The agenda and the report of the previous meeting, held in San Francisco, 2004-10-29 were approved as written.
The chair presented a spreadsheet, originally devised by M. Opitz of AKG and expanded with additional data, showing the sensitivity and noise measurements made by each company. All companies presented sensitivity measurements, two were unable to complete noise measurements by the time of this meeting. Most of the measurements are within 10 % of the average. One microphone developed a fault and later measurements showed it becoming more noisy over time. Two microphones showed a larger than expected spread of sensitivity measurements. The discrepancies were the topic of extensive discussion. There are some difficult problems to resolve, and some simple ones. One of the latter is probably responsible for the 6 dB error band due to the use of unbalanced, instead of balanced, input conditions. The chair will draft a calibration network design that can become part of the procedure to assure that a given laboratory's sensitivity measurement results are comparable with the results of others.
Discussion continued on making the measurement setup more standardized, within the range of possibilities in IEC 60268-4. There was general agreement in the meeting that the visual data format specified in IEC 60268-1 was sufficient, and that frequency response data should be provided on-axis, at 90, 135 and 180 degrees (and at the primary null if not at one of these angles). Likewise there was a broad agreement that polar graphs, normalized to the on-axis response, were the most useful.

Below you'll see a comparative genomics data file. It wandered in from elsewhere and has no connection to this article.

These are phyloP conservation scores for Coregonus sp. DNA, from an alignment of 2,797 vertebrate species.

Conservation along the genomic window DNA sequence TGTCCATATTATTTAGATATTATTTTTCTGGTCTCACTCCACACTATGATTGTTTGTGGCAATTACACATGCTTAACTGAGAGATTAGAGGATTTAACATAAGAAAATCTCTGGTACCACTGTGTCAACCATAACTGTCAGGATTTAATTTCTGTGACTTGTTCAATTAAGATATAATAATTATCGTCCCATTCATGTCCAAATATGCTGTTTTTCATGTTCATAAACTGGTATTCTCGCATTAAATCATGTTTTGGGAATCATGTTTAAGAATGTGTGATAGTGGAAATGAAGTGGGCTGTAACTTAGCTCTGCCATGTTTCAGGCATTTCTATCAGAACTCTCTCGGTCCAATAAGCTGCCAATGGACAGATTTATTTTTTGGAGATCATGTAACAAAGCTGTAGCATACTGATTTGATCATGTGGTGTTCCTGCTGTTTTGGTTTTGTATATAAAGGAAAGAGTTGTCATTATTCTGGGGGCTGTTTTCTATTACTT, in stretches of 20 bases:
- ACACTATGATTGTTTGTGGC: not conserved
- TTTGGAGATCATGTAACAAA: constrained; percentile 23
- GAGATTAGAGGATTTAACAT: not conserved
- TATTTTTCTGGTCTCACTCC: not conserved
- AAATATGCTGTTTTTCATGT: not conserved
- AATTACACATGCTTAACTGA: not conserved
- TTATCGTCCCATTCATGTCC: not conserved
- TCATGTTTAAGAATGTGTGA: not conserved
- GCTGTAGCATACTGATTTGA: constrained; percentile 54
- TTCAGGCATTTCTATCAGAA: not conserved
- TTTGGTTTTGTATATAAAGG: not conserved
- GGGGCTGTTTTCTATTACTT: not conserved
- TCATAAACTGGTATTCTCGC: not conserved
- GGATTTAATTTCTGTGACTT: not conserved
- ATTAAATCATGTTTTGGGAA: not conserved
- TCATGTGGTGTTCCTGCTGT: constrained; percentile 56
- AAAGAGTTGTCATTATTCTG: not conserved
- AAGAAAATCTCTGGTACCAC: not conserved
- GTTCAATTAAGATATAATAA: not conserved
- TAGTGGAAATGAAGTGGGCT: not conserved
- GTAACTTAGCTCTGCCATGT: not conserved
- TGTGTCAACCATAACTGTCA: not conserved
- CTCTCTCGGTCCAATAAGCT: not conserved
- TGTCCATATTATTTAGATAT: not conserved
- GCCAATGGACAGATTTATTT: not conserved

Smoothing of the frequency response data was somewhat more contentious. Some were in favor of 1/3-octave smoothing, others argued for more detail, at least 1/12 octave. It will probably remain the practice to use 1/3-octave smoothing for the "short form" data sheets while 1/12-octave will be sufficient for the "long form" specifications.
IEC 60268-4 specifies that frequency response be measured in free field conditions. Most members agreed that this was desirable, but it might be more relevant to include data using a defined source at a smaller distance, for instance an ITU standard artificial mouth at 25 or 250 mm distance. Distances of 0.5 or 1.0 m are commonly used today. All participants routinely used various ways of simulating free field conditions, and there is no commonly accepted way to confirm that measurements correspond to freefield conditions. There was consensus among those commenting in the meeting that both A-weighted rms noise and psophometric quasi-peak noise figures should be stated.
It was generally agreed that all specifications should include a tolerance band, being meaningless without one. For frequency response, it seemed most popular to include a marked region on the frequency response curve within which the response will fall. Output levels, impedance, etc. can be specified with a plus-minus tolerance, noise and clipping levels can be specified with "less than or equal to" or "greater than or equal to" terms.
Members were encouraged to review the data presentation formats suggested by some participants in their presentations uploaded to the document site. There needs to be agreement on the measurement setup, which should be possible within the next few meetings, and then a writing group can begin work on the data presentation format.
The next meeting will be scheduled in conjunction with the AES 119th Convention in New York, 2005-10